Another huge benefit to staying at Kipahulu Campground: easy and early access to one of the most popular sites on the ‘Road to Hana” — the pools of ‘Ohe’o Gulch (aka Seven Sacred Pools). Located within Haleakala Park boundaries the Ohe’o Gulch was cut by a rainforest stream over the course of millions of years. Waterfalls pour down over cliffs into large reflective (much more than seven) pools of water.
In the early morning hours there wasn’t a soul in sight. Just us, some big puffy cotton ball clouds, and the calm stillness of the sacred pools.
We drove over the bridge and looked out towards the rugged Kipahulu coastline wondering if we had actually found the pools. Was it possible that an attraction on the road to Hana could be found so easily?
We briefly hiked on a section of the Pipiwai Trail through a forest of magical banyan trees…
…past Hale Ku’ai…
…to a waterfall-fed pool of clear water, just perfect for swimming.
Apparently this area was once home to coastal Hawaiian villages; a lot of their archeological and architectural structures still remained. Pretty cool to think that we camped on the same land and probably woke up to the same beautiful views.
As tempted as we were to jump in, especially given that we had the whole place to ourselves, the morning air was chilly enough to deter us. That, and we were undecided at the time if we wanted to hike more or spend more time at the pools.
Instead we climbed around on rocks and took some mandatory couple’s shots.
Looking towards the coastline the clouds’ reflections created a whole other world below the glass-like surface of the pools as if sky and sea were created from similar entities. In this strange and beautiful world, one could swim in the clouds as a natural infinity pool stretched just to the edge of the water where a border of jagged rocks created a protective barrier from the crashing waves below.
It was a breathtaking spot of serenity; a place we tried to capture via a million an one photos.
The sun peeked out from behind the clouds ever-so-perfectly and we just couldn’t resist snapping a few hundred more photos; some of my favorite from our trip, maybe ever.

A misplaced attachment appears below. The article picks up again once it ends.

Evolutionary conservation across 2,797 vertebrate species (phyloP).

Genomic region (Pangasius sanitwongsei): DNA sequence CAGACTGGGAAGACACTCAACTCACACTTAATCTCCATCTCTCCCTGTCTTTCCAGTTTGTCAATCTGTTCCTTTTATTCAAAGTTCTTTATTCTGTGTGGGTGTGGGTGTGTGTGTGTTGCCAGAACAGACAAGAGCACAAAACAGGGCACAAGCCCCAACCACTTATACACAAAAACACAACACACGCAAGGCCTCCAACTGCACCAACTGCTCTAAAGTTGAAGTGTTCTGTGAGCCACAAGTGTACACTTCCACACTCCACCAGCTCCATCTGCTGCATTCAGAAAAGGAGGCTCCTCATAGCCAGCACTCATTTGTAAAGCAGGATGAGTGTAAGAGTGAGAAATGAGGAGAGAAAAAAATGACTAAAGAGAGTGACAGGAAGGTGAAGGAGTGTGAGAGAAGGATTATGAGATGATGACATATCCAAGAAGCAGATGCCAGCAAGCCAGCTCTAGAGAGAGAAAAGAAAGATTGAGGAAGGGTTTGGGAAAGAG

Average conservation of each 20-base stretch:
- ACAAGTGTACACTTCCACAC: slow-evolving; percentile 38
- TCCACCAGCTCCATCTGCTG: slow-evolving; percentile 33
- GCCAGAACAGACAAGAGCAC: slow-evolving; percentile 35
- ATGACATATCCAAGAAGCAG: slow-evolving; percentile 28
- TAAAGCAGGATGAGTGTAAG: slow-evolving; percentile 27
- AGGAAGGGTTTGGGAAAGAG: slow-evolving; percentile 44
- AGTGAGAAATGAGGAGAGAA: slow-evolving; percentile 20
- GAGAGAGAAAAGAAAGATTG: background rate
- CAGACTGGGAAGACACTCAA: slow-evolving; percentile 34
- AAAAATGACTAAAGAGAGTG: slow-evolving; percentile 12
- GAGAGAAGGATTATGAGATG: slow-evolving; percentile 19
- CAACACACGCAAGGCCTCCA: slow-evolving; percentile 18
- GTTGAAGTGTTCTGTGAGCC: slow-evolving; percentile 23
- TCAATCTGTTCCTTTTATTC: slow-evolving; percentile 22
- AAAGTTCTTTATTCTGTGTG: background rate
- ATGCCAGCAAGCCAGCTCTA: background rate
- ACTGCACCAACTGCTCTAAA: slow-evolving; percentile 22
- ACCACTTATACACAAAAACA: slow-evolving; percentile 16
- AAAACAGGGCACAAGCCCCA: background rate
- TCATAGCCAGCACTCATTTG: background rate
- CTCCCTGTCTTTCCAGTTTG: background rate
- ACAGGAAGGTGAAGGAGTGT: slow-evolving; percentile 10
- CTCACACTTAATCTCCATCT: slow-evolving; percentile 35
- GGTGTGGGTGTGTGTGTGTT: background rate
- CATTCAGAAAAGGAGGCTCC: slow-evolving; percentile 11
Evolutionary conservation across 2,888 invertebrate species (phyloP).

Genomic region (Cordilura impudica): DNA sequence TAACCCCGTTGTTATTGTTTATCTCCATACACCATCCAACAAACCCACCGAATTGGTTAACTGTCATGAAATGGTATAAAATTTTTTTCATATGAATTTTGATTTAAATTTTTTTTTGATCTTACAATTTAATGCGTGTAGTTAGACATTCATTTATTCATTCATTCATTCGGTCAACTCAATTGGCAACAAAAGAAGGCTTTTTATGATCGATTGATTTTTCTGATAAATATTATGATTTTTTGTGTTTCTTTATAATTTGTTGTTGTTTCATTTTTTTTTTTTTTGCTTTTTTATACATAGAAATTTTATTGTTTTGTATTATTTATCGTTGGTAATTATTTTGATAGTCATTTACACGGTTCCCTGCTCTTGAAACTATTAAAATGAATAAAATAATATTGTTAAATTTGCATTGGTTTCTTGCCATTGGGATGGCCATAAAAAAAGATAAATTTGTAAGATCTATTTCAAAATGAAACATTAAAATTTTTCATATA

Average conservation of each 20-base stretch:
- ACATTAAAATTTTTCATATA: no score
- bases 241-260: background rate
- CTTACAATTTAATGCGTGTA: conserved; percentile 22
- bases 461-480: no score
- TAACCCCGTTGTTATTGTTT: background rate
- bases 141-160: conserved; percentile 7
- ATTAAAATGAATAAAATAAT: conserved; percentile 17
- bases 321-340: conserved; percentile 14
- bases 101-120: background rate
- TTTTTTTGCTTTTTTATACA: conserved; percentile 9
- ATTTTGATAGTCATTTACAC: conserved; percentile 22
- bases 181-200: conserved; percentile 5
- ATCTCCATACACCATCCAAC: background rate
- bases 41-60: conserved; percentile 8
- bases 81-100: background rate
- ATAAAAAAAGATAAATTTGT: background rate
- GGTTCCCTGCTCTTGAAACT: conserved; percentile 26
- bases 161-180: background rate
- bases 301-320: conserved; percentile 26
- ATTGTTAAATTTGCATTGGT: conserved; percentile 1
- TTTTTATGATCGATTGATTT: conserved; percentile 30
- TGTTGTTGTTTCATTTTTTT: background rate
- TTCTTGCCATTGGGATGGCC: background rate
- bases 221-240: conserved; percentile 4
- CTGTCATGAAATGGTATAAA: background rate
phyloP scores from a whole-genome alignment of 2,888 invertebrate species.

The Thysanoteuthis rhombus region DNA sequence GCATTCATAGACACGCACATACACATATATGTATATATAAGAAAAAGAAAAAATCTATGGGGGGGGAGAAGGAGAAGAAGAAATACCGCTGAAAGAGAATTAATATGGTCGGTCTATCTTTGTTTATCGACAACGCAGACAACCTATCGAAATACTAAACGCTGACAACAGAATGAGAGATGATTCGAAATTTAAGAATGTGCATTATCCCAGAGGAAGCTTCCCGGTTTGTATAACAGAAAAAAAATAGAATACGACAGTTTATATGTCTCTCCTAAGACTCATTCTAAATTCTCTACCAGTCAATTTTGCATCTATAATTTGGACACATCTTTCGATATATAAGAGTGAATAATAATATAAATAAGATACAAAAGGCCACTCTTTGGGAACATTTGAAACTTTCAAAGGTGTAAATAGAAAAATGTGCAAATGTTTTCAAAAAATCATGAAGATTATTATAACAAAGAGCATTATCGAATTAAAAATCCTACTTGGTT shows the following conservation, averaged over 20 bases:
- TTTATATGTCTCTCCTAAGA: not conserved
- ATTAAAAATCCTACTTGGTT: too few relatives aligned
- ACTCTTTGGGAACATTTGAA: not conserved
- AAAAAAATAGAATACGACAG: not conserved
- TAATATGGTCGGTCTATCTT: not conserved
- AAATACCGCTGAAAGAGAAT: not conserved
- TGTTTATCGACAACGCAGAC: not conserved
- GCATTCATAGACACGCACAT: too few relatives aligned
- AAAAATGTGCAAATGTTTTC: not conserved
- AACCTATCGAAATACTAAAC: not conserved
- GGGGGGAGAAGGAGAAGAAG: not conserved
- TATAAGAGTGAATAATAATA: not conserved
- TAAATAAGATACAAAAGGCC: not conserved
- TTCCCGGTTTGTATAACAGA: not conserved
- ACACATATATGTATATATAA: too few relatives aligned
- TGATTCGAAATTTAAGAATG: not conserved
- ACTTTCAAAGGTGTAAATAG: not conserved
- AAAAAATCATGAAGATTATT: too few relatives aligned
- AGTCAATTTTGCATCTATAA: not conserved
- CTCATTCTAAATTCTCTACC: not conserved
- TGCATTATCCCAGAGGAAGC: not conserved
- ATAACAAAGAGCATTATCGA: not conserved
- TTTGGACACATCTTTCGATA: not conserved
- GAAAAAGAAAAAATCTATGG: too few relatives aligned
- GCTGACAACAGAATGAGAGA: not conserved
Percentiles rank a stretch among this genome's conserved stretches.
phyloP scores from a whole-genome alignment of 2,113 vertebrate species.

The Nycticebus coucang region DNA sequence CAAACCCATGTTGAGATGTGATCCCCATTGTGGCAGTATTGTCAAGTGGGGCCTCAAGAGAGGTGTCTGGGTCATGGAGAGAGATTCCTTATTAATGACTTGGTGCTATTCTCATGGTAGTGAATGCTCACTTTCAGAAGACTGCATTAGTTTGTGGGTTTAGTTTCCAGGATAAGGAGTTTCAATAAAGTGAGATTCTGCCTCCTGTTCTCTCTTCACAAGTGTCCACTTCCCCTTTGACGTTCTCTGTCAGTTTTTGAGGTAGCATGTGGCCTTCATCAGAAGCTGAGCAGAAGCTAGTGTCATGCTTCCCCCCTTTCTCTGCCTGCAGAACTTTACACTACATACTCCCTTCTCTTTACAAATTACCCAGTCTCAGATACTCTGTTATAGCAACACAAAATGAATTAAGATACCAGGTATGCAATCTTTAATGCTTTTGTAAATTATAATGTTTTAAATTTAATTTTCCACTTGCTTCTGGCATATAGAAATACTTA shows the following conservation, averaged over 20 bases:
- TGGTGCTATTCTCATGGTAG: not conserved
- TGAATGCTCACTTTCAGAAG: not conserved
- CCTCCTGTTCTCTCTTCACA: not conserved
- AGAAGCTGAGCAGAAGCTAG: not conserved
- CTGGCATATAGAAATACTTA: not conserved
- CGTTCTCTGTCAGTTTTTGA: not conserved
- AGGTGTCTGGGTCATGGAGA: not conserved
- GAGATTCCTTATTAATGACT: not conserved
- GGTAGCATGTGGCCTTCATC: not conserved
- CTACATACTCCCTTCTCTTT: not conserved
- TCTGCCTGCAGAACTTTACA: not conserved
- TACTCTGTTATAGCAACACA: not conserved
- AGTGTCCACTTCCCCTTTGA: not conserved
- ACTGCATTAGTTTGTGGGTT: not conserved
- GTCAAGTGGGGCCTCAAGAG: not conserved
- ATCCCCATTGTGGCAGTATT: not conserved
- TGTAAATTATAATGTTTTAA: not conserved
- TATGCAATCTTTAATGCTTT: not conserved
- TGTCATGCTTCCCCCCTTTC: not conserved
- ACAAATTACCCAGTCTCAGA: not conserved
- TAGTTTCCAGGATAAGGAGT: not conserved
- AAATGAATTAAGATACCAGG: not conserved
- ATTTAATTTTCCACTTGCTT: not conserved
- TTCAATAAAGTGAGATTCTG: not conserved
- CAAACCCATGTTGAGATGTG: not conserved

We could have spent the entire day here — or at least until noon when the crowds descended. Our moments of peaceful solitude were short-lived as we had to catch a flight back to Oahu later that afternoon. I have no idea what we were thinking dilly dallying the way we did, even hiking a bit on the Pipiwai trail before realizing way late in the game that we should probably get going. I think maybe we thought driving South around the island would be much faster than the road to Hana, especially since we didn’t need to make any stops — except that it wasn’t. We must have finally gotten some kind of reception because after consulting Google Maps we realized we had made a fatal flaw — the fastest and shortest way back to the airport was via the treacherous Road to Hana. Crap.
Sly burned rubber as he sped around curve after winding curve, up and down hills on a road best-suited for a sports car commercial. Meanwhile, I stood semi-hunched in the back of the van, balancing as if on a surfboard while at the same time frantically packing all the crap we had strewn inside our Westie. How I didn’t get nauseous and puke all over the backseat of that campervan I’ll never know.
In terms of close calls, this ranked high on the list. We had *just* enough time to return our campervan at the weird warehouse area, call and catch a cab, and get to the airport in time to check in for our flight back to Oahu.
I don’t think I realized how many photos I took on this trip — but there is an end in sight! That is, until the new blog posts on our most recent trip to Hawaii… though I probably won’t get to that for another couple of years…